Industrial Painters, Coaters, and Metal Finishing Products Operators

Occupation:Industrial Painters, Coaters, and Metal Finishing Process Operators
Category:Manufacturing and Utilities

About the job

Nature of work:

Industrial painters and coaters operate and tend machines or use brushes and spray equipment to apply paint, enamel, lacquer or other non-metallic protective and decorative coatings to surfaces of various products. Metal finishing process operators operate machines or equipment to deposit metallized substances on workpieces and surfaces to provide decorative, protective and restorative coatings. These workers are employed by manufacturing companies and custom refinishing, coating and plating shops.

Job duties:
Industrial painters and coaters perform some or all of the following duties:
  • Select appropriate paint or mix paints using automated paint mixing equipment according to a pre-determined formula.
  • Operate or tend equipment to clean, wash, strip, sand, remove corrosion, fill dents, or otherwise prepare items for application of paint, lacquer or other protective or decorative coatings.
  • Operate or tend automated spray paint, dip or flow coating equipment or other mechanized painting or product coating application equipment.
  • Operate hand-held spray guns to spray paint or coat stationary items or items on moving conveyor system with protective or decorative coatings.
  • Paint small items and apply touch-ups using paint brushes.
  • Clean and maintain painting and coating, ventilation, compressed air and personal protective equipment.
  • May prepare and apply stencils, computer-generated decals or other decorative items on finished products.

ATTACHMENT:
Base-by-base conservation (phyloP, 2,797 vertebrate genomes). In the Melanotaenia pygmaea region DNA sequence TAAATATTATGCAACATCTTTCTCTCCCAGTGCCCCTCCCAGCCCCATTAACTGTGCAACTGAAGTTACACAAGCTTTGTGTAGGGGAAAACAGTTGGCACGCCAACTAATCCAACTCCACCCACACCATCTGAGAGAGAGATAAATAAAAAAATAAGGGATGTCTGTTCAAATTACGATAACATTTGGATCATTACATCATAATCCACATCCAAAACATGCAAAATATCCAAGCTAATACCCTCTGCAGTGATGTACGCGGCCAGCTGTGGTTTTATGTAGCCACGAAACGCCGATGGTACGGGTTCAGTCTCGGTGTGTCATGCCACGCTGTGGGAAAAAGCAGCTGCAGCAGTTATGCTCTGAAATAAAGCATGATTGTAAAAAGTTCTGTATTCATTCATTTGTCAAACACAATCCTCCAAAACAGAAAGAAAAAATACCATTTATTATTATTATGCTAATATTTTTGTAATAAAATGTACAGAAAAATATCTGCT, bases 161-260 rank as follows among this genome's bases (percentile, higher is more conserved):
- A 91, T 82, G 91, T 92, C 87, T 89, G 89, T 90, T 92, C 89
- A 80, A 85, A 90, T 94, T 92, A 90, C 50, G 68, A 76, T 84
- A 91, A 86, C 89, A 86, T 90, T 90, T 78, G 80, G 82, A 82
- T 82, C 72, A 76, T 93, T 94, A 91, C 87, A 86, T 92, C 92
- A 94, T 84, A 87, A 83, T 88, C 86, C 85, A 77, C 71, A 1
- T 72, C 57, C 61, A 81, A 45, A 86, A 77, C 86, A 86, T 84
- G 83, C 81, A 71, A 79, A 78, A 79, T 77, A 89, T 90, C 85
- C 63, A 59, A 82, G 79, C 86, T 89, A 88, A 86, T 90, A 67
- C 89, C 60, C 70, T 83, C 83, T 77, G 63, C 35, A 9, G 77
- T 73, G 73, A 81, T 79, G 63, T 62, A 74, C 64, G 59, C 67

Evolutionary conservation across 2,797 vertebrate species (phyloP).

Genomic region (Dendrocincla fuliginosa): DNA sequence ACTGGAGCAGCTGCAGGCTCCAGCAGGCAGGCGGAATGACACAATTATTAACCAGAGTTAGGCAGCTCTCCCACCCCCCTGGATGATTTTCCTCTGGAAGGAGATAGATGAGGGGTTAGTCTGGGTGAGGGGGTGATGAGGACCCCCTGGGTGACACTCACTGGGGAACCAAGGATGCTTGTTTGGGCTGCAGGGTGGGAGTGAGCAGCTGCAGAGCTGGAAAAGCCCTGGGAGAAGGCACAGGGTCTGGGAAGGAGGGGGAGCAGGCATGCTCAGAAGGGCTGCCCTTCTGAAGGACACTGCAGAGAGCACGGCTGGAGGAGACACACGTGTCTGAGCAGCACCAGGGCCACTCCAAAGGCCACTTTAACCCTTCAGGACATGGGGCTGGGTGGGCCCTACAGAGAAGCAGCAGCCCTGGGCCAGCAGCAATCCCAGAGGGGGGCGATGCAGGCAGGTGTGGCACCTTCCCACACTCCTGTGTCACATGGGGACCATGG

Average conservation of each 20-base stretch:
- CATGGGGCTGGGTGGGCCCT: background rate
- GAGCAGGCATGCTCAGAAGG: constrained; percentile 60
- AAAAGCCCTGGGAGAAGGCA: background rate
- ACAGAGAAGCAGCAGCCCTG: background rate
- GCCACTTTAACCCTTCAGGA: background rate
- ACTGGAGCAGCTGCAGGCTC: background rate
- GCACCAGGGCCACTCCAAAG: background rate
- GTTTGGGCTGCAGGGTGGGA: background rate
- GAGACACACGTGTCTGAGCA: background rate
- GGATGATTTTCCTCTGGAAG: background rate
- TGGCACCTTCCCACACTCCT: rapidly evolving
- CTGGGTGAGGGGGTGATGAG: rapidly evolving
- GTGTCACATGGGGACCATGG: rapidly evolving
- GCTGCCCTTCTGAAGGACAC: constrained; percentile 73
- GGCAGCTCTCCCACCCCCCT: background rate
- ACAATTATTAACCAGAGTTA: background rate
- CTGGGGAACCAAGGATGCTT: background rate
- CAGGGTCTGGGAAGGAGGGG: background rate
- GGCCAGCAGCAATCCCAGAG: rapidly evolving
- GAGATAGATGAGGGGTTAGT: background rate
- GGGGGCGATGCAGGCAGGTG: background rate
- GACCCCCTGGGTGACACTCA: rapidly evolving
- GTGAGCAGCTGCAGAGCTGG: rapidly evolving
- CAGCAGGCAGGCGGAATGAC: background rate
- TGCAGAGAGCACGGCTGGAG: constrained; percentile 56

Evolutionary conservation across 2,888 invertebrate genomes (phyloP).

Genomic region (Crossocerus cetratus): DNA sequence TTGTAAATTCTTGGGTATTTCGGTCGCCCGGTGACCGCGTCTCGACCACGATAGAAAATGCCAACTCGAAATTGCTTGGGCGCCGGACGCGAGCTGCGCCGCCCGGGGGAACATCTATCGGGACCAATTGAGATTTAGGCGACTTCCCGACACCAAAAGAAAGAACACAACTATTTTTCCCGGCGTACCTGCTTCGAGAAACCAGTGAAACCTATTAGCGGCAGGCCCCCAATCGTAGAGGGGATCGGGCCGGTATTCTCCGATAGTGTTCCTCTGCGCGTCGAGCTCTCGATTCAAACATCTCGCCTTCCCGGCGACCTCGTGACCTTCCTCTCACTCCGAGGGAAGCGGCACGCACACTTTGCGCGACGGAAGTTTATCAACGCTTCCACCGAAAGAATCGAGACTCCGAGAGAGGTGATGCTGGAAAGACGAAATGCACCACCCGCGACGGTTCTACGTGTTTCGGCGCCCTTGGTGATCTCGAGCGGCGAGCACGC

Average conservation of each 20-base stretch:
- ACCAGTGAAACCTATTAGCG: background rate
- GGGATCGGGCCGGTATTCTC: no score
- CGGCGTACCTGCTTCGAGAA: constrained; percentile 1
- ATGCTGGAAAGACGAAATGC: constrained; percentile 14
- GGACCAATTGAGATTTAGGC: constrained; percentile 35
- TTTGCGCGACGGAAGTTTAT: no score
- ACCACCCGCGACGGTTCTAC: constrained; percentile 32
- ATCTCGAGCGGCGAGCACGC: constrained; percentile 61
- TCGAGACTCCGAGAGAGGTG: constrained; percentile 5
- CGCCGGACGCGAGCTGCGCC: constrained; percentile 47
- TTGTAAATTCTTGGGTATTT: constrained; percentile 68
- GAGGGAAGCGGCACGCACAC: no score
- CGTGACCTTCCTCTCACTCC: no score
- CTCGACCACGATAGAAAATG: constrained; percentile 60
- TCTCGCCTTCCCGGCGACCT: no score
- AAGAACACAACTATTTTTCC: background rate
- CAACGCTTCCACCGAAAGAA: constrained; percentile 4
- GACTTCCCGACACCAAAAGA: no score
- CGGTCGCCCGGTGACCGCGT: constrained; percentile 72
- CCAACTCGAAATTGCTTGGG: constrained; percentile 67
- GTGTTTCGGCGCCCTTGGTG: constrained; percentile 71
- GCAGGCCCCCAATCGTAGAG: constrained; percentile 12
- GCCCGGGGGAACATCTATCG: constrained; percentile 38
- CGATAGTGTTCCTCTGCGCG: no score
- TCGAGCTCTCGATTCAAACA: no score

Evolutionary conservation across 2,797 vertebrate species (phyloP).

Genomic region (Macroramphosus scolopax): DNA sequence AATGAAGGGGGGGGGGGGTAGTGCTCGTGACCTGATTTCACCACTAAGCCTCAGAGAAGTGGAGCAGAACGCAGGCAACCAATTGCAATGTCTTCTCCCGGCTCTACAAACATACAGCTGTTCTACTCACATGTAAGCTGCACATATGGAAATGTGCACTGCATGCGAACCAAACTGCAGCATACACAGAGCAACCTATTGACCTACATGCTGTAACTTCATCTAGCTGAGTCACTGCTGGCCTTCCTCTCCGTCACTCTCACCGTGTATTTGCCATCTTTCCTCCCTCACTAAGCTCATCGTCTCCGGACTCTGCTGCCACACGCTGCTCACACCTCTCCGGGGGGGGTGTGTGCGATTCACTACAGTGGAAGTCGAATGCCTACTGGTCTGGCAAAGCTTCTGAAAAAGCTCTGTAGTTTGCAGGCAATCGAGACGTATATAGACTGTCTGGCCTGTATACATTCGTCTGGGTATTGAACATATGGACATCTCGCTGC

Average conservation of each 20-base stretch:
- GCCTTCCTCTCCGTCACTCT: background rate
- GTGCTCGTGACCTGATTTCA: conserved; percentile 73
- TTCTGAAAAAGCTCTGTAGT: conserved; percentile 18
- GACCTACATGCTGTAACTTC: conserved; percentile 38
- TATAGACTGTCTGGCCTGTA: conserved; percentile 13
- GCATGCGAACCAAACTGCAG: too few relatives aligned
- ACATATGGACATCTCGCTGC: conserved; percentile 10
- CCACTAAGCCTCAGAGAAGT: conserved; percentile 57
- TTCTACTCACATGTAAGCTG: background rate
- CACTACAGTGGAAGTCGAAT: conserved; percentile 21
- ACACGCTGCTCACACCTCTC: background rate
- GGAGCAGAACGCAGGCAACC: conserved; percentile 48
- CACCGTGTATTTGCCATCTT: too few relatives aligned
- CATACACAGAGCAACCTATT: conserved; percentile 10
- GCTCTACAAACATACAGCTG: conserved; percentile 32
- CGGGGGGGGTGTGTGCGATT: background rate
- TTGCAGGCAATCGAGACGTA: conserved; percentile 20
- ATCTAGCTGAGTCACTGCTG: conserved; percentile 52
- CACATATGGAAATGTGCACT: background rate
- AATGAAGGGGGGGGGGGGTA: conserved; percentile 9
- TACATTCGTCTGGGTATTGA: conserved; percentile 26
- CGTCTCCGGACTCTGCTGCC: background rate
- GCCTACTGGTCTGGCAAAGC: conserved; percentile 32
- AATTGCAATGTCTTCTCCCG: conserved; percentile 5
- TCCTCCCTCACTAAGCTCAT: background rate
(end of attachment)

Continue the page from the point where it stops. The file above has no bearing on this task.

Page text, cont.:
Metal finishing process operators perform some or all of the following duties:
  • Prepare and mix metallizing solutions according to formulas or specifications.
  • Operate or tend equipment to clean, degrease, pickle and etch metal and non-metal surfaces to prepare workpieces with desired surface characteristics.
  • Tend automatic metal coating machines which convey objects through a series of cleaning, rinsing and plating solutions.
  • Operate and control electroplating equipment to coat metal and other workpieces.
  • Operate hot-dip metal plating equipment to galvanize metal and other workpieces.
  • Operate spray equipment to build up worn or damaged parts or to bond protective or decorative coatings on various objects.
  • Check proper thickness of plating using micrometers, calipers or other devices.
  • May operate equipment to polish metallic surfaces of products.
  • May tend ovens which cure metal coating.
Sample job titles:
  • airbrush painter
  • assembly line painter
  • decal applier
  • industrial painter
  • production painter
  • sign letterer
  • spray painter
  • undercoater - motor vehicle manufacturing

These jobs require mechanical aptitude and physical fitness. Good spatial perception, form perception, and hand-eye coordination are important. You must be accurate and attentive to detail. Some secondary school education may be required. Completion of college or other courses may be required. On the job training is usually provided. Experience as an assembler may be required for inspectors.

Job requirements: